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I am a UK national planning a trip to New York City.

On the ESTA form, specifically the 'Have you ever been issued a passport or national identity card for travel by any other country?', should I include a one-use emergency passport I was issued in Croatia after my passport was stolen in 2014?

Not sure it counts as it was a UK document, issued by a UK embassy, just happened to be in Croatia.

  • British consular staff are crown servants and British Embassies belong to HM. – Gayot Fow Jan 3 '17 at 9:37
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The question is asking about documents issued by another country, not those issued in another country. A document issued by UK authorities is issued by the UK, regardless of the location.

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    Thank you, that was my hunch but I wasn't 100%. Best wishes – George Jan 2 '17 at 13:56
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    EU consulates can now issue emergency travel documents to citizens of other EU countries, so it might be more common in the future for Europeans to have documents issued by third countries. – Guan Yang Jan 2 '17 at 14:45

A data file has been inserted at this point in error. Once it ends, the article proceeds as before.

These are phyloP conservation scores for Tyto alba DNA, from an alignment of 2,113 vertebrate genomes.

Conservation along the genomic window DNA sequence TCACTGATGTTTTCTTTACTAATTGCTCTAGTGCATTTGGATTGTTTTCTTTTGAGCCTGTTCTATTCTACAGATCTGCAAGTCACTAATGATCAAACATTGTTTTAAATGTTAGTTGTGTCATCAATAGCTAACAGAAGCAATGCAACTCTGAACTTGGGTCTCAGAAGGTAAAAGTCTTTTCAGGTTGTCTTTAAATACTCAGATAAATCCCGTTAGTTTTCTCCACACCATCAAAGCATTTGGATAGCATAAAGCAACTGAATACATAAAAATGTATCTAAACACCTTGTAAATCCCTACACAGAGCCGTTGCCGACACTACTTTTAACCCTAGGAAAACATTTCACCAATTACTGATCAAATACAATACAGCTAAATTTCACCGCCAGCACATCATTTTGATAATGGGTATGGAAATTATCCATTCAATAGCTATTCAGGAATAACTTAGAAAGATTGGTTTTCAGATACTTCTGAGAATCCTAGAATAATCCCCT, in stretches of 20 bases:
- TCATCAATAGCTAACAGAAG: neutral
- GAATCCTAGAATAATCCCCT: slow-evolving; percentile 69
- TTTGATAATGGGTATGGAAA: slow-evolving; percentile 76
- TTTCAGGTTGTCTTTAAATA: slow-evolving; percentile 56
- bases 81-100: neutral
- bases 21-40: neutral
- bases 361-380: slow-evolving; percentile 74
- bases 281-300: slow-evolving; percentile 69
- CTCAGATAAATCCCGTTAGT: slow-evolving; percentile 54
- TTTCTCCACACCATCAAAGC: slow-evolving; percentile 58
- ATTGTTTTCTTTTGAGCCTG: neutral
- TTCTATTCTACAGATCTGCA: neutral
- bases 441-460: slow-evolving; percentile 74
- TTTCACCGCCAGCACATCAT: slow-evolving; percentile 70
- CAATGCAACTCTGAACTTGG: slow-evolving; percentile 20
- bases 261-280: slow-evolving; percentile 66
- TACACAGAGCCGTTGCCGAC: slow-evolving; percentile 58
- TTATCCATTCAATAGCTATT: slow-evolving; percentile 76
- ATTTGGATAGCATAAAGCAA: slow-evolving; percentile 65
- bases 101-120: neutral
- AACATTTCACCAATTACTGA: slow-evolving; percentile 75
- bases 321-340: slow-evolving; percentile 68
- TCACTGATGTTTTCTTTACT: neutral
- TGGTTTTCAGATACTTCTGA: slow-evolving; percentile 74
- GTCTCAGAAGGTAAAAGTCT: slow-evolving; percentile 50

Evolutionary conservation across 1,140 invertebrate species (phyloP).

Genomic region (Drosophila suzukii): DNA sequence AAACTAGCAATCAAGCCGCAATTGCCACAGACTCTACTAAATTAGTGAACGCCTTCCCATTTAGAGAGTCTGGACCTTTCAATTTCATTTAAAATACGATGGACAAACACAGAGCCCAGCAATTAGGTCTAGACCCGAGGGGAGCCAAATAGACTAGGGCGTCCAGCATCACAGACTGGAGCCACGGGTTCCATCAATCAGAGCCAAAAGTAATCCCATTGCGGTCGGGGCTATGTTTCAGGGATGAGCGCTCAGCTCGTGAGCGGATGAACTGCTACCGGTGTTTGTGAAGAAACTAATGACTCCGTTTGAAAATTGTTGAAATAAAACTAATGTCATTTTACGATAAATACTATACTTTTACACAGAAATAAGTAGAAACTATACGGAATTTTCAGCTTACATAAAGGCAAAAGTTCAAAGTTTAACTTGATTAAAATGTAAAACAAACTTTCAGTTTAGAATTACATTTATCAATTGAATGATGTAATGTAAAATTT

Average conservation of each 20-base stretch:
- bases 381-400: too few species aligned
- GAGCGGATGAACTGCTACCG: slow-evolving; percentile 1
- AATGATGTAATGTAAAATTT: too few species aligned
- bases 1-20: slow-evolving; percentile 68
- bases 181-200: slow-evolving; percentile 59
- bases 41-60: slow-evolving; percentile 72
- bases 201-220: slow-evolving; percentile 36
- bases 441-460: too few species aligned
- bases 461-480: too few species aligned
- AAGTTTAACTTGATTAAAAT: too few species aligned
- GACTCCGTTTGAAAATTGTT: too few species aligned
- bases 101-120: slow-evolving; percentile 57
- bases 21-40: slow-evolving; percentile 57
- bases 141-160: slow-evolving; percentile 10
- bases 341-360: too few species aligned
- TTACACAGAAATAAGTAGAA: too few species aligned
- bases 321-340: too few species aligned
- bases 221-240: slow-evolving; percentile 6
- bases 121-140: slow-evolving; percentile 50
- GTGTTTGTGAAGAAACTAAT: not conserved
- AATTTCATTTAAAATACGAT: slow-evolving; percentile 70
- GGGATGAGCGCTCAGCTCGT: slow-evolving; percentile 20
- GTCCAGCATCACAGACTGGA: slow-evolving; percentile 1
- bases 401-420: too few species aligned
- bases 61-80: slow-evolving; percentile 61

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    @AlexWillison: No, consulates and other diplomatic posts have specific diplomatic protections that limit the day-to-day authority the host country's government can exercise over them, but they are still, fundamentally, part of the host country's territory – Henning Makholm Jan 2 '17 at 15:52
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    @AlexWillison No. Embassies are also not the sovereign territory of the represented country. This is a common misconception. The difference between an embassy and a consulate is that the former is the main diplomatic post. There is one only, led by the ambassador. Consulates are secondary; there can be and often are more than one, headed by a consul. – phoog Jan 2 '17 at 16:39
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    @phoog I thought embassies were the representative of one government to another (e.g., call up the embassy to work on this treaty issue), and that consulates were the representative of one government to the people in another country (e.g., people go to the consulate to get visas). Embassies should be close to the government seat and consulates should be near population centers. – emory Jan 3 '17 at 0:54

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